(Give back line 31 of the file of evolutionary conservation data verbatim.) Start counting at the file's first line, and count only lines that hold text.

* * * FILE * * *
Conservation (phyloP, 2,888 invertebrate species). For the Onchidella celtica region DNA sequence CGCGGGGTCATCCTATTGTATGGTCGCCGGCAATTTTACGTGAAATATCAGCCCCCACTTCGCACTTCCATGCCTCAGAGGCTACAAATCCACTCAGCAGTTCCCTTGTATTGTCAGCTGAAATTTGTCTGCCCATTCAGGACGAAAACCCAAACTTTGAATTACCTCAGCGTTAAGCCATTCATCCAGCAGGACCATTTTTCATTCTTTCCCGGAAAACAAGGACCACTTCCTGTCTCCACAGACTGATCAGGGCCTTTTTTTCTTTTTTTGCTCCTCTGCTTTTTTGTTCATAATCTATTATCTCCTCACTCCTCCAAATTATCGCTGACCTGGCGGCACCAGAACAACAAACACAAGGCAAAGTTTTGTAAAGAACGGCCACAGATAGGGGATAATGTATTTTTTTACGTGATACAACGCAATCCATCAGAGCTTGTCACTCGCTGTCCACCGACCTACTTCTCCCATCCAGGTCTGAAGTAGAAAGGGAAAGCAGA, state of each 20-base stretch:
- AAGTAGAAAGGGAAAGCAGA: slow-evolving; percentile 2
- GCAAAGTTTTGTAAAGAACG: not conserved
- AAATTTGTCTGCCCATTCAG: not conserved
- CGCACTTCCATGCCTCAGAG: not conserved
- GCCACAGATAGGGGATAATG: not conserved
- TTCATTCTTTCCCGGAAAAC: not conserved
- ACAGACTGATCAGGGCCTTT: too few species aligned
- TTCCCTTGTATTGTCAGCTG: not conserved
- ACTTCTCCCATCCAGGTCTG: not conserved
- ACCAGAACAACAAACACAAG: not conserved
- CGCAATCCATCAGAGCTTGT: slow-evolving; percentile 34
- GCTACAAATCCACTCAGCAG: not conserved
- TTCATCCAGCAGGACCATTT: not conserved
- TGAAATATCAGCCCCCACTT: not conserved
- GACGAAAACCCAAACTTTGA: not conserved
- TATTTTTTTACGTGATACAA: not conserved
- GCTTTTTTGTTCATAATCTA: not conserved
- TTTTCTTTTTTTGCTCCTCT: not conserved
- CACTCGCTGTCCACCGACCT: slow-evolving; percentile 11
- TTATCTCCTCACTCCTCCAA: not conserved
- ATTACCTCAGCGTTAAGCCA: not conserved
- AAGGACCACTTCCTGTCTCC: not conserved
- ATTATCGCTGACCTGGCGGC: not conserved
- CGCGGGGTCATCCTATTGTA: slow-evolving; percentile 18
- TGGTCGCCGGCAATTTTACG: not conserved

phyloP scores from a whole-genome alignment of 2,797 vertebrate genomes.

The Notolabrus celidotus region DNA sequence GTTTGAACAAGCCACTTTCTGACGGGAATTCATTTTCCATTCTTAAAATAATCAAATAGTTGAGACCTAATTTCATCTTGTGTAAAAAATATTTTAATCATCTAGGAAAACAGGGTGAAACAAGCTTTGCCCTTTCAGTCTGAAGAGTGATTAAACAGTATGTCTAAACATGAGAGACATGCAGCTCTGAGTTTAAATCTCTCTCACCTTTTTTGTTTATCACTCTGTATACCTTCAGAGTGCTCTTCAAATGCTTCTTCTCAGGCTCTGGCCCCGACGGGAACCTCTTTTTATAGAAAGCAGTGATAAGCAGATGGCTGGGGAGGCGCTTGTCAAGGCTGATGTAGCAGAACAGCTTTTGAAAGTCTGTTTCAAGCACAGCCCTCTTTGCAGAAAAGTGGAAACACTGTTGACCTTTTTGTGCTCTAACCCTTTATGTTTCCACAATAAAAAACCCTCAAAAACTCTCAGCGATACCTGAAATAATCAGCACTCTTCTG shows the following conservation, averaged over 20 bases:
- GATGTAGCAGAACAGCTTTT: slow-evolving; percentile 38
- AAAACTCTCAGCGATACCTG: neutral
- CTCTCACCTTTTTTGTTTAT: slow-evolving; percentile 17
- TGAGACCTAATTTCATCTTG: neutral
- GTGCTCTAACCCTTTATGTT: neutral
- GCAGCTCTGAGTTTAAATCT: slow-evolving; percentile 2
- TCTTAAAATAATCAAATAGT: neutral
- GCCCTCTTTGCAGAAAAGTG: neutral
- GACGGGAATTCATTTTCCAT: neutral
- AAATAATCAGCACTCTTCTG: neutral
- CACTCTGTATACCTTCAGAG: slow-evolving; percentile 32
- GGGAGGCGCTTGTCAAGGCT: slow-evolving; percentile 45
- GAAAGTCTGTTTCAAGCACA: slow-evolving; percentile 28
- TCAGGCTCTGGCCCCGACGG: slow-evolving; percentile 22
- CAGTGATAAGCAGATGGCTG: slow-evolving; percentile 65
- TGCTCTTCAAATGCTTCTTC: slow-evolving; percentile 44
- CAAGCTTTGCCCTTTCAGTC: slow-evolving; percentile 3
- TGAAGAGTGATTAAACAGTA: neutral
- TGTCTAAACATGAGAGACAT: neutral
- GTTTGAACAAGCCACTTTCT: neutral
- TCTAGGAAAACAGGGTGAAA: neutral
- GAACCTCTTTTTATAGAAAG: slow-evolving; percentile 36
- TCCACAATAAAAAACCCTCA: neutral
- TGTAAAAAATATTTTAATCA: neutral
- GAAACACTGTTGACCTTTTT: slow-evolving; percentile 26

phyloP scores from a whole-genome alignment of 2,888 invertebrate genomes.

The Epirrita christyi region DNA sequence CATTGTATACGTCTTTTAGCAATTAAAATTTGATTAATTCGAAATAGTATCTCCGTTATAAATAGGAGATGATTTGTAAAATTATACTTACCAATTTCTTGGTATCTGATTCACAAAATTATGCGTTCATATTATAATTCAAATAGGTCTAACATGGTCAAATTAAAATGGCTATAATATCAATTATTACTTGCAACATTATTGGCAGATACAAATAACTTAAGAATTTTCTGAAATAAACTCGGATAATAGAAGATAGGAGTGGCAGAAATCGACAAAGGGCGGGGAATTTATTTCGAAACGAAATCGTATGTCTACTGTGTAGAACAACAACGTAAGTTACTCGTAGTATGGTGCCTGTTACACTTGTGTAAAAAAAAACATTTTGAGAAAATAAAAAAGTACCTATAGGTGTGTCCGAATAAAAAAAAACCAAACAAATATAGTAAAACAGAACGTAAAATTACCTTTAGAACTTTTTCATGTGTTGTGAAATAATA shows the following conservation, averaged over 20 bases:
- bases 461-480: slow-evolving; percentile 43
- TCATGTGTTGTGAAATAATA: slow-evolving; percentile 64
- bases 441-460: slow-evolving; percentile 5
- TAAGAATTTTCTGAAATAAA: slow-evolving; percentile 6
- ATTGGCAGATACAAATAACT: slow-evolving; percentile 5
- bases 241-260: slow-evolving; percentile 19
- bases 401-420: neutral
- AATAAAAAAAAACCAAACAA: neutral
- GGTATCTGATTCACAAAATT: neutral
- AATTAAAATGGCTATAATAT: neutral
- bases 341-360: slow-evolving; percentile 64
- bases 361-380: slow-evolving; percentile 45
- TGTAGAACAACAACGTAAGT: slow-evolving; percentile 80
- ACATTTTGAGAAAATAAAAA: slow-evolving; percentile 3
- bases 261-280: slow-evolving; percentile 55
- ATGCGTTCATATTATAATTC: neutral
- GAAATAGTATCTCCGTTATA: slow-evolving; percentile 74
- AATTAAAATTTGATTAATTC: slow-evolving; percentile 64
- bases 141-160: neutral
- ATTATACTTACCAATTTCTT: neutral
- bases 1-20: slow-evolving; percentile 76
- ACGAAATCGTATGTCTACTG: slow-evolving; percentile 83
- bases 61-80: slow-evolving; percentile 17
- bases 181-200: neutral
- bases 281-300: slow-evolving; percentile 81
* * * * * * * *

- CTCTCACCTTTTTTGTTTAT: slow-evolving; percentile 17